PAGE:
Cytochrome P450 2D6 (CYP2D6) is involved in the metabolism of 25% of clinically used drugs. Genetic polymorphisms cause substantial variation in CYP2D6 activity and serve as biomarkers guiding drug therapy. However, genotype–phenotype relationships remain ambiguous except for poor metabolizers carrying null alleles, suggesting the presence of yet unknown genetic variants. Searching for regulatory CYP2D6 polymorphisms, we find that a SNP defining the CYP2D6*2 allele, rs16947 [R296C, 17–60% minor allele frequency (MAF)], previously thought to convey normal activity, alters exon 6 splicing, thereby reducing CYP2D6 expression at least 2-fold. In addition, two completely linked SNPs (rs5758550/rs133333, MAF 13–42%) increase CYP2D6 transcription more than 2-fold, located in a distant downstream enhancer region (>100 kb) that interacts with the CYP2D6 promoter. In high linkage disequilibrium (LD) with each other, rs16947 and the enhancer SNPs form haplotypes that affect CYP2D6 enzyme activity in vivo. In a pediatric cohort of 164 individuals, rs16947 alone (minor haplotype frequency 28%) was associated with reduced CYP2D6 metabolic activity (measured as dextromethorphan/metabolite ratios), whereas rs5758550/rs133333 alone (frequency 3%) resulted in increased CYP2D6 activity, while haplotypes containing both rs16947 and rs5758550/rs133333 were similar to the wild-type. Other alleles used in biomarker panels carrying these variants such as CYP2D6*41 require re-evaluation of independent effects on CYP2D6 activity. The occurrence of two regulatory variants of high frequency and in high LD, residing on a long haplotype, highlights the importance of gene architecture, likely shaped by evolutionary selection pressures, in determining activity of encoded proteins.
The aim of this study was to establish reference intervals in healthy children for two novel urinary biomarkers of acute kidney injury, kidney injury molecule-1 (KIM-1) and neutrophil gelatinase-associated lipocalin (NGAL).
Materials & Methods
Urinary biomarkers were determined in samples from children in the UK (n = 120) and the USA (n = 171) using both Meso Scale Discovery (MSD) and Luminex-based analytical approaches.
95% reference intervals for each biomarker in each cohort are presented and stratified by sex or ethnicity where necessary, and age-related variability is explored using quantile regression. We identified consistently higher NGAL concentrations in females than males (p < 0.0001), and lower KIM-1 concentrations in African–Americans than Caucasians (p = 0.02). KIM-1 demonstrated diurnal variation, with higher concentrations in the morning (p < 0.001).
This is the first report of reference intervals for KIM-1 and NGAL using two analytical methods in a healthy pediatric population in both UK and US-based populations.
KIM-1; nephrotoxicity; pediatric nephrology; proximal tubule
To determine the relationship between allelic variations in genes involved in fluticasone propionate (FP) metabolism and asthma control among children with asthma managed with inhaled FP.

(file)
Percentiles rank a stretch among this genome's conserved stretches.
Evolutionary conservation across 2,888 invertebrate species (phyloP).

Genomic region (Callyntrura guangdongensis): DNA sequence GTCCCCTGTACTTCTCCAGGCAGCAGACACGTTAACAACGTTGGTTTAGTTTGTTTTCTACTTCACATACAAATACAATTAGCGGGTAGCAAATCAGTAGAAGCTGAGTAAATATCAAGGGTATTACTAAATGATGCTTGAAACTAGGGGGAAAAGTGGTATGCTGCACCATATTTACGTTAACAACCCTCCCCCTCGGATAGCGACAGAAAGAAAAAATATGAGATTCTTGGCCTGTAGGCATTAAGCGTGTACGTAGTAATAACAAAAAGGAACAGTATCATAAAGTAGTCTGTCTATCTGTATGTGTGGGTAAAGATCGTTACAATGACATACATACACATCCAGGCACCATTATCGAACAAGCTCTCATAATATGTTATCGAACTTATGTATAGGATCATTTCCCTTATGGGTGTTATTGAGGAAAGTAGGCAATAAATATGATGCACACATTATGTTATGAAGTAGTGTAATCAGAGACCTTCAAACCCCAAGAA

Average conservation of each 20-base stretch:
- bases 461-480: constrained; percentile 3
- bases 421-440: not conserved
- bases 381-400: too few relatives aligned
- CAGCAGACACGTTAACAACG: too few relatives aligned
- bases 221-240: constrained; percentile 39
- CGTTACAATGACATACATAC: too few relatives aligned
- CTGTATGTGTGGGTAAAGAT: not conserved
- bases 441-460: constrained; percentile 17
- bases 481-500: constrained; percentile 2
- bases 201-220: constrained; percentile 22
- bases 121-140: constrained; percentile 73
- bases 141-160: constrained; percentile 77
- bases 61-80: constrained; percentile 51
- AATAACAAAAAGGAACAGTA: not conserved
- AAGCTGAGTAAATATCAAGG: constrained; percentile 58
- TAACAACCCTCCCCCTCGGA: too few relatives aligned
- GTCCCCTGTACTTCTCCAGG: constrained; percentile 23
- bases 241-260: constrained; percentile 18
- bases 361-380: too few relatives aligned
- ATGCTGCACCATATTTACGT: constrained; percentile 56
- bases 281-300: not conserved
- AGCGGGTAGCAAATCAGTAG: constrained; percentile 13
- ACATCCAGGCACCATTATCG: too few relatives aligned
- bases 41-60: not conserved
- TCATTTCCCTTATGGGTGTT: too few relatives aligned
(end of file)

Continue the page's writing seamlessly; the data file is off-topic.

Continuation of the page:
The relationship between variability in asthma control scores and genetic variation in drug metabolism was assessed by genotyping nine single nucleotide polymorphisms (SNPs) in CYP3A4, CYP3A5, and CYP3A7. Genotype information was compared with asthma control scores (0 = well-controlled to 15 = poorly-controlled), determined by using a questionnaire modified from the National Heart Lung and Blood Institute Expert Panel 3 guidelines.
Our study cohort was comprised of 734 children with asthma (mean age 8.8 ± 4.3 years), who were predominantly male (61%) and non-Hispanic Whites (53%); 413 children (56%) were receiving inhaled glucocorticoids daily, of which FP was prescribed most frequently (65%). Among the children receiving daily FP, SNPs in the genes CYP3A5 and CYP3A7 were not associated with asthma control scores. In contrast, asthma control scores were significantly improved among 20 (7%) children with the CYP3A4*22 allele (median 3, range 0-6), as compared with the 201 patients without the CYP3A4*22 allele (median 4, range 0-15) (P=0.02). The presence of CYP3A4*22 was associated with improved asthma control scores by 2.1 points (95% CI: 0.5-3.8).
The presence of CYP3A4*22, which is associated with decreased hepatic CYP3A4 expression and activity, was accompanied by improved asthma control among FP treated children. Decreased CYP3A4 activity may improve asthma control with inhaled FP.
asthma; fluticasone; inhaled glucocorticoids; corticosteroids; children; pharmacogenetics
pathway; pharmacodynamics; pharmacogenomics; pharmacokinetics; valproic acid
High-resolution melt (HRM) analysis using ‘release-on-demand’ dyes, such as EvaGreen® has the potential to resolve complex genotypes in situations where genotype interpretation is complicated by the presence of pseudogenes or allelic variants in close proximity to the locus of interest. We explored the utility of HRM to genotype a SNP (785A>G, K262R, rs2279343) that is located within exon 5 of the CYP2B6 gene, which contributes to the metabolism of a number of clinically used drugs. Testing of 785A>G is challenging, but crucial for accurate genotype determination. This SNP is part of multiple known CYP2B6 haplotypes and located in a region that is identical to CYP2B7, a nonfunctional pseudogene. Because small CYP2B6-specific PCR amplicons bracketing 785A>G cannot be generated, we simultaneously amplified both genes. A panel of 235 liver tissue DNAs and five Coriell samples were assessed. Eight CYP2B6/CYP2B7 diplotype combinations were found and a novel variant 769G>A (D257N) was discovered. The frequency of 785G corresponded to those reported for Caucasians and African–Americans. Assay performance was confirmed by CYP2B6 and/or CYP2B7 sequence analysis in a subset of samples, using a preamplified CYP2B6-specific long-range-PCR amplicon as HRM template. Inclusion rather than exclusion of a homologous pseudogene allowed us to devise a sensitive, reliable and affordable assay to test this CYP2B6 SNP. This assay design may be utilized to overcome the challenges and limitations of other methods. Owing to the flexibility of HRM, this assay design can easily be adapted to other gene loci of interest.